The traditional healthcare industry model and its fee-for-service values are on the way out, as modern healthcare ushers in an era of service with values influenced by empathy.
Design thinking engineers business processes to work smarter and empathetically. It takes into full consideration client needs and experiences to design working processes that promote desired outcomes. HfS Research Executive Vice President of Business Operations, Healthcare and Life Sciences Barbra McGann views design thinking simply as a method to put a person at the core of the way everyone involved thinks and works.
She also believes value in healthcare has shifted from being about a person or insurance company paying for services no matter the outcome to being about healthcare providers paid based on outcomes. That puts more emphasis on the quality and timeliness of services and the impact they generate for the patient, caregiver, physician, pharmacist or community member.
“This move needs to be about bringing humanity to healthcare, which in turn will change the health, medical, and financial outcomes for the better,” she said.
The industry movement toward that goal is underway, but change is rarely easy, especially given the healthcare sector’s challenges.
“The $3 trillion healthcare industry is vast, entrenched, and interconnected to itself and society in a way that makes it a different animal from most other industries,” Inc. magazine reported in September 2017. “This is especially true when it comes to innovation, since ‘risk taking’ and ‘failing fast’ need to be taken with a grain of salt given that healthcare is all about keeping people safe and healthy.”
Design thinking in healthcare demands change to come from the inside out with input from healthcare workers.
“Health providers are good problem solvers, and because they work in the hospital and other health care settings are uniquely positioned to come up with fresh solutions to health care problems,” The New York Times reported in August 2017.
Understanding patients empathetically creates better patient experiences and can lower costs, according to Harvard Business Review. Further, it leads to new product development, better patient spaces and can improve issues such as patient transportation, clinician-patient communication and healthcare provider biases. Design thinking clearly makes a huge difference in healthcare services.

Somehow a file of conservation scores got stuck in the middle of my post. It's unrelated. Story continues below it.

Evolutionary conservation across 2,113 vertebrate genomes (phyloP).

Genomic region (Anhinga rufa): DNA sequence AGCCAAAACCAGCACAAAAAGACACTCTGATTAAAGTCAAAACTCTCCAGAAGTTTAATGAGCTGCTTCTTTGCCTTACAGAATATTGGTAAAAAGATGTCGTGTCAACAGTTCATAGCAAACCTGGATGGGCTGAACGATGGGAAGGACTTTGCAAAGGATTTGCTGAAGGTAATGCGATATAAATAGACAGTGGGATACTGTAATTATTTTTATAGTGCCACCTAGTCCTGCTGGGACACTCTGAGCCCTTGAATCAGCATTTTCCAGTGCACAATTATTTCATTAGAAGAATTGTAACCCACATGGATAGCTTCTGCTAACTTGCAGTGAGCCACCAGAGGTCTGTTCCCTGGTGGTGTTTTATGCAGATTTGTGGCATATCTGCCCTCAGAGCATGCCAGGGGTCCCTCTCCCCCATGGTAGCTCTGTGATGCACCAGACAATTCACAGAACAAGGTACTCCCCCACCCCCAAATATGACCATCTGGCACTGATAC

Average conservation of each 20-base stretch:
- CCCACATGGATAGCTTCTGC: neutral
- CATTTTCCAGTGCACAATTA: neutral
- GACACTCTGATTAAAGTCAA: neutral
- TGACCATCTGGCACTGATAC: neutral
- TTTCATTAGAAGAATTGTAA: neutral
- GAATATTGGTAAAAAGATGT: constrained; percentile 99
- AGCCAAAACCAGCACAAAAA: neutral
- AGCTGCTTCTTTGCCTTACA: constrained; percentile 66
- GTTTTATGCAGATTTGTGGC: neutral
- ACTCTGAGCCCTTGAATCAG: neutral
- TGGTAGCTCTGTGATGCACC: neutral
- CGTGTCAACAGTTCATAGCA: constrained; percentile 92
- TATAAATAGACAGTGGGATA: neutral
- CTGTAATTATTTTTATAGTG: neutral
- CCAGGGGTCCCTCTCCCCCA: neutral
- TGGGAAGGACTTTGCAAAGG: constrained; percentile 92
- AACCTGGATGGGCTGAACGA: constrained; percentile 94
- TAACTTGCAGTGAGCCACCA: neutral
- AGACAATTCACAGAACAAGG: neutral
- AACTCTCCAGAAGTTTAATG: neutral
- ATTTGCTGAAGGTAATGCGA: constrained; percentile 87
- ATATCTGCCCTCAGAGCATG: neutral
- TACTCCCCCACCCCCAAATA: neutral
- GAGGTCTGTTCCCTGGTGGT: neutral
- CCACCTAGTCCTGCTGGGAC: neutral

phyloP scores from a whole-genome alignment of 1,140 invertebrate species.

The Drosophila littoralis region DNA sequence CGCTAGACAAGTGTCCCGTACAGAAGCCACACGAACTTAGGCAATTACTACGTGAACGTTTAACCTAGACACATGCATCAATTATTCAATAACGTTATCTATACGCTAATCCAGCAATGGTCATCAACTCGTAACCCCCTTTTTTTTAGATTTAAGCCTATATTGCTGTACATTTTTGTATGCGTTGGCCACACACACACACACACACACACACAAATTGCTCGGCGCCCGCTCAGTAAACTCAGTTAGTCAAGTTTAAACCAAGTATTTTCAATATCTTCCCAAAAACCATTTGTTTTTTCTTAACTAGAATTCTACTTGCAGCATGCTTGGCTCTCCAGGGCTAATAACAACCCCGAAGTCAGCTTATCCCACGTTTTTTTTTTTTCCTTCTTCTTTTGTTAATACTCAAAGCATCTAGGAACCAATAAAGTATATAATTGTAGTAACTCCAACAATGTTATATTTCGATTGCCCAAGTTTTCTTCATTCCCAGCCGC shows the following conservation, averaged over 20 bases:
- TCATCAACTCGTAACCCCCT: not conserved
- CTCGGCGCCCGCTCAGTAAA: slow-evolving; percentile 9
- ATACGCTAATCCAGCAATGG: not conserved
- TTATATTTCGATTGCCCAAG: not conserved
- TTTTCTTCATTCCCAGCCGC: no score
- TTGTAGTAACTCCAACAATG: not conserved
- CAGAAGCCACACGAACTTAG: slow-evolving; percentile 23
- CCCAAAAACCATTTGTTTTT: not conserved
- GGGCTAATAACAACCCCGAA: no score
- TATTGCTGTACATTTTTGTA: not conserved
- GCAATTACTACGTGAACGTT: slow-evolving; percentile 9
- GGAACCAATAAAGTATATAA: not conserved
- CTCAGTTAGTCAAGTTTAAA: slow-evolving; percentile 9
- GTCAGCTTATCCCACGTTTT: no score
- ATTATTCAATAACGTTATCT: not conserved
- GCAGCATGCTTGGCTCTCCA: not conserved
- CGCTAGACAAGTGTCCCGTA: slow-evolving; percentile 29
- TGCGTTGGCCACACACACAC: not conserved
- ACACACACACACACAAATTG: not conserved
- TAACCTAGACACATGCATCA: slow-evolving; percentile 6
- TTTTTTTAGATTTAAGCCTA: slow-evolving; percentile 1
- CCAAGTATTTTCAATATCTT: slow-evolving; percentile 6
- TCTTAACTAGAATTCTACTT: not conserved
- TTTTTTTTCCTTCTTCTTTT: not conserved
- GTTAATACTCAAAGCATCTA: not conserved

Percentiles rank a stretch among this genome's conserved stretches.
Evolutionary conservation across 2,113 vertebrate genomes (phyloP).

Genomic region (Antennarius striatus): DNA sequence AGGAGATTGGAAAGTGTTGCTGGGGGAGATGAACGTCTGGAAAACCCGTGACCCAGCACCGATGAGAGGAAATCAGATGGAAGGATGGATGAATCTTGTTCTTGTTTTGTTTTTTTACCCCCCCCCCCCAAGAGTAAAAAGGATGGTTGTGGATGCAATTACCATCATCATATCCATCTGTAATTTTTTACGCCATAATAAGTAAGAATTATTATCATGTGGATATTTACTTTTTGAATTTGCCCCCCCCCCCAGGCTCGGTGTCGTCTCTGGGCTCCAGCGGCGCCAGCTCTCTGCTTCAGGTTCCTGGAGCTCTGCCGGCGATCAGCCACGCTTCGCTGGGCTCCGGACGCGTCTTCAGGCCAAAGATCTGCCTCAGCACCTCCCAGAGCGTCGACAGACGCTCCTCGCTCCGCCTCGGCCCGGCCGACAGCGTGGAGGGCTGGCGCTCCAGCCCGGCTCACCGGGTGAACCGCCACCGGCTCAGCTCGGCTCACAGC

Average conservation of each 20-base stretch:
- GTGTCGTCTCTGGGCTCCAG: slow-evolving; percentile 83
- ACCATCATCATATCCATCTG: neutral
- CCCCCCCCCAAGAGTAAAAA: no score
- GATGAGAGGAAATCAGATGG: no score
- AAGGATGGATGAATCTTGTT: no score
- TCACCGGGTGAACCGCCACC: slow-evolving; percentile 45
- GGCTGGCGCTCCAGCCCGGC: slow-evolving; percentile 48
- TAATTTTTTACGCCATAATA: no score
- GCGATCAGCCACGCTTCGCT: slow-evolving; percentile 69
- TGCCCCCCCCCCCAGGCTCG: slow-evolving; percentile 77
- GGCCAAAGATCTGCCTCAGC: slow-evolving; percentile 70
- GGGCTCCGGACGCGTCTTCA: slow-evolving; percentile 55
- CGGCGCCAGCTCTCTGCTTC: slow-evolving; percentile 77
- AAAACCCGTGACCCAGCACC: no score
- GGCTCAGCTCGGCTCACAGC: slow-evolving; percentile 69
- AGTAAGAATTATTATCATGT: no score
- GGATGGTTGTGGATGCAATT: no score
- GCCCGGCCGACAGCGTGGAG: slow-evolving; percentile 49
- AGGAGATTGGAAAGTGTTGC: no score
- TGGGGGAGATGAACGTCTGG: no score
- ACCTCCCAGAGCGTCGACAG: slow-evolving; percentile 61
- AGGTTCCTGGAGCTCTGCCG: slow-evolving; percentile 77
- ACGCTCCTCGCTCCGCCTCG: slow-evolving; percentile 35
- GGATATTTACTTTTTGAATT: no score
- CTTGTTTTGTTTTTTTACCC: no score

McGann spoke recently with Lawrence General Hospital Senior Vice President of Medical Affairs and Population Health Dr. Pracha Eamranond about design thinking’s impact on the industry. Sutherland has teamed with LGH and applied design thinking to improve its patient experience and impact positively medical and financial outcomes. The level III hospital 30 miles outside of Boston faces a unique challenge because it serves one of the largest and poorest Latino populations in the United States. So, Sutherland ran a workshop with LGH using journey mapping, among other things, to figure out the parts of LGH’s patient experience that worked well and the parts that needed design thinking-based solutions.
“In the workshop, we separated into four groups, all with representatives from different units in the hospital, and we came up with similar types of patients,” Eamranond said in an interview with McGann. “It made us realize that while we work in different areas, we share a common bond -- the patient, often a Latino Spanish-speaking community member. When we came back into our next operations meeting at the hospital, we were able to focus on this patient profile and how to best serve them from our different perspectives, jobs, and departments.”
The hospital also formed a patient family advisory council (PFAC) that includes hospital staff, administrators and local community members to develop community relationships and garner from them ideas about what works and what needs to change.
Eamranond said LGH sometimes struggles still to make change happen quickly.
“But journey mapping helps us frame and segment experience -- not just for our patients but also with our colleagues and partners like Sutherland, which provides patient access and financial management support for our hospital,” he added. “It gives us a framework and helps us break down a problem and arrive at a solution more quickly. We have all improved in terms of how we communicate; design thinking is an important aspect of that. It changes the focus from ‘dealing with each other’ to working together because we know we have the same vision and a shared pathway. This is critical because no matter where we are in the hospital, our work touches the patients and their experiences in some way.”
Eamranond measures design thinking’s impact in part by examining patient experience scores for hospital staff responsiveness.
“We are applying design thinking around this particular measure hospital-wide and will report at the end of the year,” he said. “We are also isolating the responses from the Spanish-speaking patients as well as the total, so that we can understand the overall impact of the population health work we are doing – patient experience and design thinking are an integral part of it. The bottom line is that we need to provide an experience that patients and community members appreciate and an opportunity for them to keep getting better and healthier; it’s challenging to do this, and the approach we are taking now is speeding up what we want to accomplish.”